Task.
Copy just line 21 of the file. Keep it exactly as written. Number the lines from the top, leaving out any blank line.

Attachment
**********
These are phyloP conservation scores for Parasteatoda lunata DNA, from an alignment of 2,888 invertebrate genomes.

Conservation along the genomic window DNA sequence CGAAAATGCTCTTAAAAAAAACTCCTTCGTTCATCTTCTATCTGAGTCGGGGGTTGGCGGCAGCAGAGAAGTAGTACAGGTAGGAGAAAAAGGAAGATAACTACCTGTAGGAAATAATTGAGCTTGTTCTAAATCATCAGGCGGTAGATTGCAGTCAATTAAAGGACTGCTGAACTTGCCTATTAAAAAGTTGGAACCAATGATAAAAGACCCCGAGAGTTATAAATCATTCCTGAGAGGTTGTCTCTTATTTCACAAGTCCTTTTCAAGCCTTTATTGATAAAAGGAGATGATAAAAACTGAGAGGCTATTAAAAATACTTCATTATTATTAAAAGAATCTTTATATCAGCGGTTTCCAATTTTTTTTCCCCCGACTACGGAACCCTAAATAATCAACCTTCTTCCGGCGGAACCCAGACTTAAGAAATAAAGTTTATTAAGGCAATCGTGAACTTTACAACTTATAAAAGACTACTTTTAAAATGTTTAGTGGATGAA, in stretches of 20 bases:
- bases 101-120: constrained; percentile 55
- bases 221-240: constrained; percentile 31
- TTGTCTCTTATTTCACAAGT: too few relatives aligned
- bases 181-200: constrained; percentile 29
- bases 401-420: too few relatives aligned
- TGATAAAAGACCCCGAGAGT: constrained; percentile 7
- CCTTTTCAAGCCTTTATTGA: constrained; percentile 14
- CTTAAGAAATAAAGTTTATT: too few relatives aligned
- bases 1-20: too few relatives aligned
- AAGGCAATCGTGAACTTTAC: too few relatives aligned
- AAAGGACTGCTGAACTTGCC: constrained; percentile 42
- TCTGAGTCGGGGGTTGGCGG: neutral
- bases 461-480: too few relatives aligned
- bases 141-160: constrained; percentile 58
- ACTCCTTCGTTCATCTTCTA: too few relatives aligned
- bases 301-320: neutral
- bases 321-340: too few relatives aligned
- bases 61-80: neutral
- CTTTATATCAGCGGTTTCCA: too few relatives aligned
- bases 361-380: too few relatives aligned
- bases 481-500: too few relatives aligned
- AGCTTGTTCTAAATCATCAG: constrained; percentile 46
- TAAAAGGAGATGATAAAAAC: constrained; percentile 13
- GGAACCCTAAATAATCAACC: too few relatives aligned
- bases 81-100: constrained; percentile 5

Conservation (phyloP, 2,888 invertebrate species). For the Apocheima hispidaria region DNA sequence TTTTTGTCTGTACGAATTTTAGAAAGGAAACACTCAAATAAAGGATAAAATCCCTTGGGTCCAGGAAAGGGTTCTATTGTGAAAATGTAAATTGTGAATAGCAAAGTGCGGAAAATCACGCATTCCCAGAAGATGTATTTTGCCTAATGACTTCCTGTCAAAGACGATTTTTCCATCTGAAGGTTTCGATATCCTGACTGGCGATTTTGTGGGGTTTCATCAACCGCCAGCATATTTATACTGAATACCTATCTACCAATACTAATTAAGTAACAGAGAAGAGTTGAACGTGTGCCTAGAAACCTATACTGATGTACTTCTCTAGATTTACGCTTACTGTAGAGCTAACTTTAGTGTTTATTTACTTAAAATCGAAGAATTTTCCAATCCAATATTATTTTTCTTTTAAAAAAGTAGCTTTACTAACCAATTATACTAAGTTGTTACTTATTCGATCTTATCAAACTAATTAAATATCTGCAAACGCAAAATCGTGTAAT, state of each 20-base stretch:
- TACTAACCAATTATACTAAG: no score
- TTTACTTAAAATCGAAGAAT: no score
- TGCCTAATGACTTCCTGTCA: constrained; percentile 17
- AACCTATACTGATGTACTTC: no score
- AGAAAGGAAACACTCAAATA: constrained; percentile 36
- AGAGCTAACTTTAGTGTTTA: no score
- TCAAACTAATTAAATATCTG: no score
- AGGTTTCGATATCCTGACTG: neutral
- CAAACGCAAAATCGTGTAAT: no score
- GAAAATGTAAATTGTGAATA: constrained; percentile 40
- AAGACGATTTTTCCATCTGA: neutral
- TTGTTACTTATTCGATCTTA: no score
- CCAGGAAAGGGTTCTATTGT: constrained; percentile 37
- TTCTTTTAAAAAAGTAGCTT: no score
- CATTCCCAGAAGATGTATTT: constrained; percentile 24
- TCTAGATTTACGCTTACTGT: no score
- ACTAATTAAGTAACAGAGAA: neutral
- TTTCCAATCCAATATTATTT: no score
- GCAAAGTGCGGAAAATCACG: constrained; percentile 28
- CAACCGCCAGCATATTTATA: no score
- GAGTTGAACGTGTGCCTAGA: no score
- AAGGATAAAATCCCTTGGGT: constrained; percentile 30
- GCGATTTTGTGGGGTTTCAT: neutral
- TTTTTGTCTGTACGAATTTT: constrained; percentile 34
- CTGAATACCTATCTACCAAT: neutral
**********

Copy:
- CTTTATATCAGCGGTTTCCA: too few relatives aligned